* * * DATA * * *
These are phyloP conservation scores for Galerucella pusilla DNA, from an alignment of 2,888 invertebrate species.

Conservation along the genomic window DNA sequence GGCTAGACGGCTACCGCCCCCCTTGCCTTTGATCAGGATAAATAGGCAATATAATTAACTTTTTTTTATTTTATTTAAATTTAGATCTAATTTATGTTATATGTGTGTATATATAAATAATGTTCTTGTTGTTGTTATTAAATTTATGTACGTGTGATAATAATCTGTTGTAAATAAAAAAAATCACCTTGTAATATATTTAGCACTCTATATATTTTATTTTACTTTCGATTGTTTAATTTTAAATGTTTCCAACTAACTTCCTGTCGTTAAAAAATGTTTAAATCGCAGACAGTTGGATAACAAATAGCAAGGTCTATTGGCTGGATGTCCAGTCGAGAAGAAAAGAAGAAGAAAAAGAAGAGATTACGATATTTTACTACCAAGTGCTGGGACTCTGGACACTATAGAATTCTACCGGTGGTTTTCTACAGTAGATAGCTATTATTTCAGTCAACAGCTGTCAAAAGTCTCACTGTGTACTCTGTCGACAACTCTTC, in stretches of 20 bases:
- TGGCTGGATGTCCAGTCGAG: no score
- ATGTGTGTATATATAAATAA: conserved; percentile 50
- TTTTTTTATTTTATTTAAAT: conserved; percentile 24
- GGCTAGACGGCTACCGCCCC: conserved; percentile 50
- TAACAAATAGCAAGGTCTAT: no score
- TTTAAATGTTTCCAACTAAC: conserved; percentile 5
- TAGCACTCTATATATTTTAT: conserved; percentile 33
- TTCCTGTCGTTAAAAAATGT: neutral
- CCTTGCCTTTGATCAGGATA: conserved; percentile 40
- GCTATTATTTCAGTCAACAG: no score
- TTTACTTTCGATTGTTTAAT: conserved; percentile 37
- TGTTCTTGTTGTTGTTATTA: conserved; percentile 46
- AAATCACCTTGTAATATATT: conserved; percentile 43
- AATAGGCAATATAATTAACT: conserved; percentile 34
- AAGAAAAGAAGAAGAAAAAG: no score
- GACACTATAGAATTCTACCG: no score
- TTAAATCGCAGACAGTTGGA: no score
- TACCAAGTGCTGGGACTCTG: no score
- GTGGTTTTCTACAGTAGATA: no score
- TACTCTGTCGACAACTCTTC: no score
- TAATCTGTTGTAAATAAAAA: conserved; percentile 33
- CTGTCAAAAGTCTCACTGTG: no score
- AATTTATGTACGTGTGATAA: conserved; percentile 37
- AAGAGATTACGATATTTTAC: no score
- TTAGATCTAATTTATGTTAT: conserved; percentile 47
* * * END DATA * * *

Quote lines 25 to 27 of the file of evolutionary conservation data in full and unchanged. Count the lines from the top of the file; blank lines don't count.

- AATTTATGTACGTGTGATAA: conserved; percentile 37
- AAGAGATTACGATATTTTAC: no score
- TTAGATCTAATTTATGTTAT: conserved; percentile 47